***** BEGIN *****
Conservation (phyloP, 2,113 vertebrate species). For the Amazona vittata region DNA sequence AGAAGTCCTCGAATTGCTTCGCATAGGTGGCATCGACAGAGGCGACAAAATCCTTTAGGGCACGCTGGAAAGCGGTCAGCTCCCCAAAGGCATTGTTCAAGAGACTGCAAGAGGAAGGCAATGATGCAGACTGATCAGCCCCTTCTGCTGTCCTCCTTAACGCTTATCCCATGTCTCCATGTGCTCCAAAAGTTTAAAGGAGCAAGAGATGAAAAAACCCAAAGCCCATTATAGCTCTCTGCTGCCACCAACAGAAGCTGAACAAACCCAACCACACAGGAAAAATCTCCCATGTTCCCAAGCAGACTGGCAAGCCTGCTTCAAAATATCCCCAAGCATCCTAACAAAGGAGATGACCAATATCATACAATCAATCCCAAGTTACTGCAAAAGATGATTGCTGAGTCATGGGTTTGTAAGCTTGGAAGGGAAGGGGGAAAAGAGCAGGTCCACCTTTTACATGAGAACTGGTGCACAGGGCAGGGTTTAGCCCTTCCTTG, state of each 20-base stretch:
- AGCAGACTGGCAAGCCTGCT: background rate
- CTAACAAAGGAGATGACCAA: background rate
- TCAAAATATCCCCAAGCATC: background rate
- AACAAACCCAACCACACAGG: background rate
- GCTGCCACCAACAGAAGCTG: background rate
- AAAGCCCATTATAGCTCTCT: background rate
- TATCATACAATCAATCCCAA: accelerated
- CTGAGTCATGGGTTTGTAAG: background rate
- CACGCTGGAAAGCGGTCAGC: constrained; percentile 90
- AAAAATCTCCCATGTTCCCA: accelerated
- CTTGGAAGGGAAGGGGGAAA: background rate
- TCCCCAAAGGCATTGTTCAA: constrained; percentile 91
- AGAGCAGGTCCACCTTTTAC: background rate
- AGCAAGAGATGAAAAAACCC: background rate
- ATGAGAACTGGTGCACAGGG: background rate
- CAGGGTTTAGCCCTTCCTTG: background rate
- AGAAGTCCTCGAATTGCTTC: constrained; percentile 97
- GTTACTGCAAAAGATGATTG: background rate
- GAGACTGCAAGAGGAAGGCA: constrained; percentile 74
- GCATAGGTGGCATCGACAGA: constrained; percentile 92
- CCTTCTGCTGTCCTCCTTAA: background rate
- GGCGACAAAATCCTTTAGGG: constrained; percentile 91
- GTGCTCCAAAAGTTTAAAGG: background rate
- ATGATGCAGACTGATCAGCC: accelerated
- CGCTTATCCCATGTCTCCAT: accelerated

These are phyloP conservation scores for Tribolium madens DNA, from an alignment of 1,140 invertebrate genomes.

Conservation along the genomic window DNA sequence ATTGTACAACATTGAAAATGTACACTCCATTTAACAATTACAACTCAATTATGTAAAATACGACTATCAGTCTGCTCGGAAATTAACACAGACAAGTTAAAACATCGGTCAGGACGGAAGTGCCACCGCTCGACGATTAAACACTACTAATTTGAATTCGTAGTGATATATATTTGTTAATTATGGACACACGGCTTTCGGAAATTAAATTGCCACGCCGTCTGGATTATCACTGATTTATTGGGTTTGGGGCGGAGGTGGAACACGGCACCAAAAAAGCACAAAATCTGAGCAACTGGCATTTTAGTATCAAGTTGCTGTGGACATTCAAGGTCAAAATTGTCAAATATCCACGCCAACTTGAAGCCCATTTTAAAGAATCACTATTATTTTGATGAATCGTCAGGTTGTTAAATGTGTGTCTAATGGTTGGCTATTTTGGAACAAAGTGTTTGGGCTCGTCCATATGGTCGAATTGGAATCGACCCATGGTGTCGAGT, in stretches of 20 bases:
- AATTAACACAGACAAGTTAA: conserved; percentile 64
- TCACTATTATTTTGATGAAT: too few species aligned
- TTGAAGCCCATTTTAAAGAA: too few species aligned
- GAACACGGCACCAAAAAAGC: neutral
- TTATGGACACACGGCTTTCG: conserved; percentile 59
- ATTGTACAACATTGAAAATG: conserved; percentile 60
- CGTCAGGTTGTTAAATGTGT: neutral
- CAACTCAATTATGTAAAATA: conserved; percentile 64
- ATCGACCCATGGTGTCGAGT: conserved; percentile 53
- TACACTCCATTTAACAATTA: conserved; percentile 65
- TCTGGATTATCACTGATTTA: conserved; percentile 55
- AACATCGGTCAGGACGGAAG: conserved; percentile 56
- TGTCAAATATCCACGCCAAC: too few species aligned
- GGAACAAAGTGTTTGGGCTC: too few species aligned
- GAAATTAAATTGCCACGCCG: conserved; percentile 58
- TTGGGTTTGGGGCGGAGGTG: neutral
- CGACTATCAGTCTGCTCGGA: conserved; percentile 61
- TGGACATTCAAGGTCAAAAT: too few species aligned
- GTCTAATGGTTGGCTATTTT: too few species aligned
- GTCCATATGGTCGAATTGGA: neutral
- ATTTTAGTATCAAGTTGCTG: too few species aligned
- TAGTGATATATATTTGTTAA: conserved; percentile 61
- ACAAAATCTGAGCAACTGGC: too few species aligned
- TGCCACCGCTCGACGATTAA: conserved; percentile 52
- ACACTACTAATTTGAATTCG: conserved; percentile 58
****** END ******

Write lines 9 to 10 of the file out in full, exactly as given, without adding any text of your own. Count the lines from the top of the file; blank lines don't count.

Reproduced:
- CTGAGTCATGGGTTTGTAAG: background rate
- CACGCTGGAAAGCGGTCAGC: constrained; percentile 90